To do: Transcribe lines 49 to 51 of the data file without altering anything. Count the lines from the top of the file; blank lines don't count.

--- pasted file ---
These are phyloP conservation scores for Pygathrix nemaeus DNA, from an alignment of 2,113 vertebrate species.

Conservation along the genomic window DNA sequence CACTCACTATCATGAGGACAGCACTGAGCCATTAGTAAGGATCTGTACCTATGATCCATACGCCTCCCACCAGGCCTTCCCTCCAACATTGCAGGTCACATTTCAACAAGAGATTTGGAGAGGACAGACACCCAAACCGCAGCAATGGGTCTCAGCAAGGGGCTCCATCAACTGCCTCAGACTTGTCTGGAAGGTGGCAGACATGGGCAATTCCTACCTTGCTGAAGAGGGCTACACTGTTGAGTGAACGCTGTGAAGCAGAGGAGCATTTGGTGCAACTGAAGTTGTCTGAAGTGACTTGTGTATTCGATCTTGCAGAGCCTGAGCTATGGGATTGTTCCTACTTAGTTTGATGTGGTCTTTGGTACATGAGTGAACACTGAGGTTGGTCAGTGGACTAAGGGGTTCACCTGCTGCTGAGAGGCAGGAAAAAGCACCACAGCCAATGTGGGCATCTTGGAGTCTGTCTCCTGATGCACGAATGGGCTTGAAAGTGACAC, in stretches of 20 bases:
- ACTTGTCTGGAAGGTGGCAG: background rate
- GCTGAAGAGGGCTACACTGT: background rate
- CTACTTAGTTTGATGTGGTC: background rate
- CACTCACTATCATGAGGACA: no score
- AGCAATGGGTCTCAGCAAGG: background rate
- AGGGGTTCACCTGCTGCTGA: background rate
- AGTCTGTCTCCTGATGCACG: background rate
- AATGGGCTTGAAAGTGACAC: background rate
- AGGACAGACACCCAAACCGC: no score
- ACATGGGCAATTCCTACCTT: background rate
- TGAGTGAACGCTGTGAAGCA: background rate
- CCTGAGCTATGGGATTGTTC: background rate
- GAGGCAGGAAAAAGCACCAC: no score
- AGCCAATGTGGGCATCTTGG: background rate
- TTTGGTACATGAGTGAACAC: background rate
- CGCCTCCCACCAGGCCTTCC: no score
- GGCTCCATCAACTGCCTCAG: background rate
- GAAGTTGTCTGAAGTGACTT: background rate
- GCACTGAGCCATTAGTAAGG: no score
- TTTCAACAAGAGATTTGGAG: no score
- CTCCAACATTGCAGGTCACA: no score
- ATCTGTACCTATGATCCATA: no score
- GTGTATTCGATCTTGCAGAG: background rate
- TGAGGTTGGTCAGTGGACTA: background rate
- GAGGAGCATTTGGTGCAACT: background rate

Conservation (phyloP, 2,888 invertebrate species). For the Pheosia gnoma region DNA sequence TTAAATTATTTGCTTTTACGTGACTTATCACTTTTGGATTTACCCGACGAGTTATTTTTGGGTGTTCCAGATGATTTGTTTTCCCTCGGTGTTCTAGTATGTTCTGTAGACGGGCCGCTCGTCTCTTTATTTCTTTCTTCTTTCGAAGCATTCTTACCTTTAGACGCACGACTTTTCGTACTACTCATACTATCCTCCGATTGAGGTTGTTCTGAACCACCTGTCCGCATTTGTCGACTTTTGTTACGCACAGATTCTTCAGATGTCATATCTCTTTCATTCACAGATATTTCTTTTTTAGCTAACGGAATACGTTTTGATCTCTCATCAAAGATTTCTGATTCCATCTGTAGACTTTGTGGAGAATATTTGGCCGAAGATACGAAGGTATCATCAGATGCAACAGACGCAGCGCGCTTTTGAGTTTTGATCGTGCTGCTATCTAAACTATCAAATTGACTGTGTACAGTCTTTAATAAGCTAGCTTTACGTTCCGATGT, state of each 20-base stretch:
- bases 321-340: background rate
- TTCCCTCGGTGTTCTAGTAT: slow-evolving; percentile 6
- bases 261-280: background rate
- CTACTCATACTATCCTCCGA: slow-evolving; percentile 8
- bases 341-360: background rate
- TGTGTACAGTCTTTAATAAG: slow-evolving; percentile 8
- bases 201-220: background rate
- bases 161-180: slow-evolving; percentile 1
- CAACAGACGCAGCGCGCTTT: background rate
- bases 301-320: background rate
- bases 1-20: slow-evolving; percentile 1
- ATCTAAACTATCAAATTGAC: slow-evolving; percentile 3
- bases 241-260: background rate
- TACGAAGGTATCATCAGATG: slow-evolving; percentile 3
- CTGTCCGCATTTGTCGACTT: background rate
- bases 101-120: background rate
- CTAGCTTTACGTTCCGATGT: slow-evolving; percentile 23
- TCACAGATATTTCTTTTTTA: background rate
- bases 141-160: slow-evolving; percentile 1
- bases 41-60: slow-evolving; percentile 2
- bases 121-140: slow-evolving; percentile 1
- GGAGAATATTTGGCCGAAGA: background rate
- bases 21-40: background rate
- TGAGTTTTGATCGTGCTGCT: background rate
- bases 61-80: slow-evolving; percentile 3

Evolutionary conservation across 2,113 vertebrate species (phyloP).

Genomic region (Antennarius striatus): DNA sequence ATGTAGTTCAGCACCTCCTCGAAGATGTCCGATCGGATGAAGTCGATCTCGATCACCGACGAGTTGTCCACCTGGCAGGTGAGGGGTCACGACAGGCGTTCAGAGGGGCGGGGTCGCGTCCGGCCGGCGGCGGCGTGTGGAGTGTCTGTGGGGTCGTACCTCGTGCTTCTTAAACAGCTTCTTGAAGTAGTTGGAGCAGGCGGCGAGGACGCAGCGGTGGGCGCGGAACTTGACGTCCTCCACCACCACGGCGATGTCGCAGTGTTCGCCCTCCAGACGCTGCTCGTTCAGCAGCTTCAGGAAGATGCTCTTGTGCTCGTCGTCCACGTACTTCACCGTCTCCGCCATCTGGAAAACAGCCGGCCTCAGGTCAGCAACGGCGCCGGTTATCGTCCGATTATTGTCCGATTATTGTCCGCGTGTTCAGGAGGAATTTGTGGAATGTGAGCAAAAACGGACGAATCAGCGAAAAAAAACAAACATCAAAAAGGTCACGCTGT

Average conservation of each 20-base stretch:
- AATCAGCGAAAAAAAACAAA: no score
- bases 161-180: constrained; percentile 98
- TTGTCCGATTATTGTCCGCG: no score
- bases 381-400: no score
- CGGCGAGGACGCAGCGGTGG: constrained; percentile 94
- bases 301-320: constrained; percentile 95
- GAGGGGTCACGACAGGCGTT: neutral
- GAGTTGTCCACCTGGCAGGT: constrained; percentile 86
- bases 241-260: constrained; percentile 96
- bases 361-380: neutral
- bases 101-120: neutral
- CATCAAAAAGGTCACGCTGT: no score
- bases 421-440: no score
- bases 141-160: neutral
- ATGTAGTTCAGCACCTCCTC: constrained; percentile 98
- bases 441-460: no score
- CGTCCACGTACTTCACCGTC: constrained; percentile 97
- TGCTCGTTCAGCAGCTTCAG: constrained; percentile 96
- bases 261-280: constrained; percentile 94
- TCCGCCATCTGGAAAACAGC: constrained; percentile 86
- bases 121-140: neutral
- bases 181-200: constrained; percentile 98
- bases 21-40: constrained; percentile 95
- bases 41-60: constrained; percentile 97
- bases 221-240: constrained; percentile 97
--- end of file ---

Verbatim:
- bases 121-140: slow-evolving; percentile 1
- GGAGAATATTTGGCCGAAGA: background rate
- bases 21-40: background rate